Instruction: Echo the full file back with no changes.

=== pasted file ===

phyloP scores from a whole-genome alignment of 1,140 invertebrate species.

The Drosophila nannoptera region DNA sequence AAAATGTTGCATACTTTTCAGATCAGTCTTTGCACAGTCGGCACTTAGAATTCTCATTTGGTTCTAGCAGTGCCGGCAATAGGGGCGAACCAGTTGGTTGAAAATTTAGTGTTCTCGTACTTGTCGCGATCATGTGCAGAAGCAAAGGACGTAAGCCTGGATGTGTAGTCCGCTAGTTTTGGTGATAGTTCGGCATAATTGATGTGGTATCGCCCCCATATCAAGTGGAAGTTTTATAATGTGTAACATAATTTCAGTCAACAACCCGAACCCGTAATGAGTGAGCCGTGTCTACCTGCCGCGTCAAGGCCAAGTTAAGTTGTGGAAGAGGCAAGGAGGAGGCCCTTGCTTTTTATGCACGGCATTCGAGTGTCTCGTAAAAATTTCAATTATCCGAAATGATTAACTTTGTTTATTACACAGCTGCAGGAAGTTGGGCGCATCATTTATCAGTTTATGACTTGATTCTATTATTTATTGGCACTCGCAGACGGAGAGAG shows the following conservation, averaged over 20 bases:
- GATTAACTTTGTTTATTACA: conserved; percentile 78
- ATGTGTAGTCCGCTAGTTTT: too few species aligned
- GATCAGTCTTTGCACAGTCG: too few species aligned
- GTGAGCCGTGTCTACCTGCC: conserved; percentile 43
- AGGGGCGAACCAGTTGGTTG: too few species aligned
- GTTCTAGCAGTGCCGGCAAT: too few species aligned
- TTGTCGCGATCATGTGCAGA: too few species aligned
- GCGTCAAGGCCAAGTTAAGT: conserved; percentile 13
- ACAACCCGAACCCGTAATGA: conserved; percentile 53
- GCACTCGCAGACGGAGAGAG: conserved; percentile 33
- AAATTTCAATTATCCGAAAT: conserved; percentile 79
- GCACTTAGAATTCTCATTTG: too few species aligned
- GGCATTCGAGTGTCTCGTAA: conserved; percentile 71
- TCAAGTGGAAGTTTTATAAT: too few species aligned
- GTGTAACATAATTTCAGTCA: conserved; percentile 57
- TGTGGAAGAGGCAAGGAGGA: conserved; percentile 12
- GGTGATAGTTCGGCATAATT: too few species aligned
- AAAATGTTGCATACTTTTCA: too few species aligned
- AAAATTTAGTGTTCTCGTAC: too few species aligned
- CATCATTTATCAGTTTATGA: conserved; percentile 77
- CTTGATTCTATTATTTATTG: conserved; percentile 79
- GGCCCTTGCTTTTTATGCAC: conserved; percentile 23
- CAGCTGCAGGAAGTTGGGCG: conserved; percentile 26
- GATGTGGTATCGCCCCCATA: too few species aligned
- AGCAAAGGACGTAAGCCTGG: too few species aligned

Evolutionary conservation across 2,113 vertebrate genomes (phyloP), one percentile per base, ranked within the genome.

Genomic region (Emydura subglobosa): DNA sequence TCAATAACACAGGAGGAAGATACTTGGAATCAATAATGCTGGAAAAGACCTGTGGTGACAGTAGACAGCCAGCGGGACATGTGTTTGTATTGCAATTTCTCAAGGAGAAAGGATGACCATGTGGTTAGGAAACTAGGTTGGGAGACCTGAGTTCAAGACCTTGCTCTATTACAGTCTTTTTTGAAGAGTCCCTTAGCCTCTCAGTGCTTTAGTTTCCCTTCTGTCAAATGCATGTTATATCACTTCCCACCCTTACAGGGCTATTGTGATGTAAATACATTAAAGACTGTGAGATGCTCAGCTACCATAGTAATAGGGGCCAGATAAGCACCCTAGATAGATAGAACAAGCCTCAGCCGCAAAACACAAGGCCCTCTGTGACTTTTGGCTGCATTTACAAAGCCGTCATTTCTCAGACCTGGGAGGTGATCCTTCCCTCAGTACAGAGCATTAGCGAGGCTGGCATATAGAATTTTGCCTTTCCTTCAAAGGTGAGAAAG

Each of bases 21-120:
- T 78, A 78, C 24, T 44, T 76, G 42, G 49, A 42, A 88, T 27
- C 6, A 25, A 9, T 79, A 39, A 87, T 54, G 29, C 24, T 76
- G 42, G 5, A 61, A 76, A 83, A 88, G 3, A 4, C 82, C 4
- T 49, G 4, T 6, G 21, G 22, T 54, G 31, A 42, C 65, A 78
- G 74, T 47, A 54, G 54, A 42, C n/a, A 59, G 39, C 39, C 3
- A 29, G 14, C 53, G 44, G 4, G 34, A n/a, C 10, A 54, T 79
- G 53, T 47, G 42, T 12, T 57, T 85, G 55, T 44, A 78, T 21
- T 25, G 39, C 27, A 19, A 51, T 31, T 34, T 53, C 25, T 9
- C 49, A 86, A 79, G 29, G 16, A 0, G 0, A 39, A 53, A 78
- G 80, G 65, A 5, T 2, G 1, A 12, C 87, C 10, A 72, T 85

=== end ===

phyloP scores from a whole-genome alignment of 1,140 invertebrate species.

The Drosophila nannoptera region DNA sequence AAAATGTTGCATACTTTTCAGATCAGTCTTTGCACAGTCGGCACTTAGAATTCTCATTTGGTTCTAGCAGTGCCGGCAATAGGGGCGAACCAGTTGGTTGAAAATTTAGTGTTCTCGTACTTGTCGCGATCATGTGCAGAAGCAAAGGACGTAAGCCTGGATGTGTAGTCCGCTAGTTTTGGTGATAGTTCGGCATAATTGATGTGGTATCGCCCCCATATCAAGTGGAAGTTTTATAATGTGTAACATAATTTCAGTCAACAACCCGAACCCGTAATGAGTGAGCCGTGTCTACCTGCCGCGTCAAGGCCAAGTTAAGTTGTGGAAGAGGCAAGGAGGAGGCCCTTGCTTTTTATGCACGGCATTCGAGTGTCTCGTAAAAATTTCAATTATCCGAAATGATTAACTTTGTTTATTACACAGCTGCAGGAAGTTGGGCGCATCATTTATCAGTTTATGACTTGATTCTATTATTTATTGGCACTCGCAGACGGAGAGAG shows the following conservation, averaged over 20 bases:
- GATTAACTTTGTTTATTACA: conserved; percentile 78
- ATGTGTAGTCCGCTAGTTTT: too few species aligned
- GATCAGTCTTTGCACAGTCG: too few species aligned
- GTGAGCCGTGTCTACCTGCC: conserved; percentile 43
- AGGGGCGAACCAGTTGGTTG: too few species aligned
- GTTCTAGCAGTGCCGGCAAT: too few species aligned
- TTGTCGCGATCATGTGCAGA: too few species aligned
- GCGTCAAGGCCAAGTTAAGT: conserved; percentile 13
- ACAACCCGAACCCGTAATGA: conserved; percentile 53
- GCACTCGCAGACGGAGAGAG: conserved; percentile 33
- AAATTTCAATTATCCGAAAT: conserved; percentile 79
- GCACTTAGAATTCTCATTTG: too few species aligned
- GGCATTCGAGTGTCTCGTAA: conserved; percentile 71
- TCAAGTGGAAGTTTTATAAT: too few species aligned
- GTGTAACATAATTTCAGTCA: conserved; percentile 57
- TGTGGAAGAGGCAAGGAGGA: conserved; percentile 12
- GGTGATAGTTCGGCATAATT: too few species aligned
- AAAATGTTGCATACTTTTCA: too few species aligned
- AAAATTTAGTGTTCTCGTAC: too few species aligned
- CATCATTTATCAGTTTATGA: conserved; percentile 77
- CTTGATTCTATTATTTATTG: conserved; percentile 79
- GGCCCTTGCTTTTTATGCAC: conserved; percentile 23
- CAGCTGCAGGAAGTTGGGCG: conserved; percentile 26
- GATGTGGTATCGCCCCCATA: too few species aligned
- AGCAAAGGACGTAAGCCTGG: too few species aligned

Evolutionary conservation across 2,113 vertebrate genomes (phyloP), one percentile per base, ranked within the genome.

Genomic region (Emydura subglobosa): DNA sequence TCAATAACACAGGAGGAAGATACTTGGAATCAATAATGCTGGAAAAGACCTGTGGTGACAGTAGACAGCCAGCGGGACATGTGTTTGTATTGCAATTTCTCAAGGAGAAAGGATGACCATGTGGTTAGGAAACTAGGTTGGGAGACCTGAGTTCAAGACCTTGCTCTATTACAGTCTTTTTTGAAGAGTCCCTTAGCCTCTCAGTGCTTTAGTTTCCCTTCTGTCAAATGCATGTTATATCACTTCCCACCCTTACAGGGCTATTGTGATGTAAATACATTAAAGACTGTGAGATGCTCAGCTACCATAGTAATAGGGGCCAGATAAGCACCCTAGATAGATAGAACAAGCCTCAGCCGCAAAACACAAGGCCCTCTGTGACTTTTGGCTGCATTTACAAAGCCGTCATTTCTCAGACCTGGGAGGTGATCCTTCCCTCAGTACAGAGCATTAGCGAGGCTGGCATATAGAATTTTGCCTTTCCTTCAAAGGTGAGAAAG

Each of bases 21-120:
- T 78, A 78, C 24, T 44, T 76, G 42, G 49, A 42, A 88, T 27
- C 6, A 25, A 9, T 79, A 39, A 87, T 54, G 29, C 24, T 76
- G 42, G 5, A 61, A 76, A 83, A 88, G 3, A 4, C 82, C 4
- T 49, G 4, T 6, G 21, G 22, T 54, G 31, A 42, C 65, A 78
- G 74, T 47, A 54, G 54, A 42, C n/a, A 59, G 39, C 39, C 3
- A 29, G 14, C 53, G 44, G 4, G 34, A n/a, C 10, A 54, T 79
- G 53, T 47, G 42, T 12, T 57, T 85, G 55, T 44, A 78, T 21
- T 25, G 39, C 27, A 19, A 51, T 31, T 34, T 53, C 25, T 9
- C 49, A 86, A 79, G 29, G 16, A 0, G 0, A 39, A 53, A 78
- G 80, G 65, A 5, T 2, G 1, A 12, C 87, C 10, A 72, T 85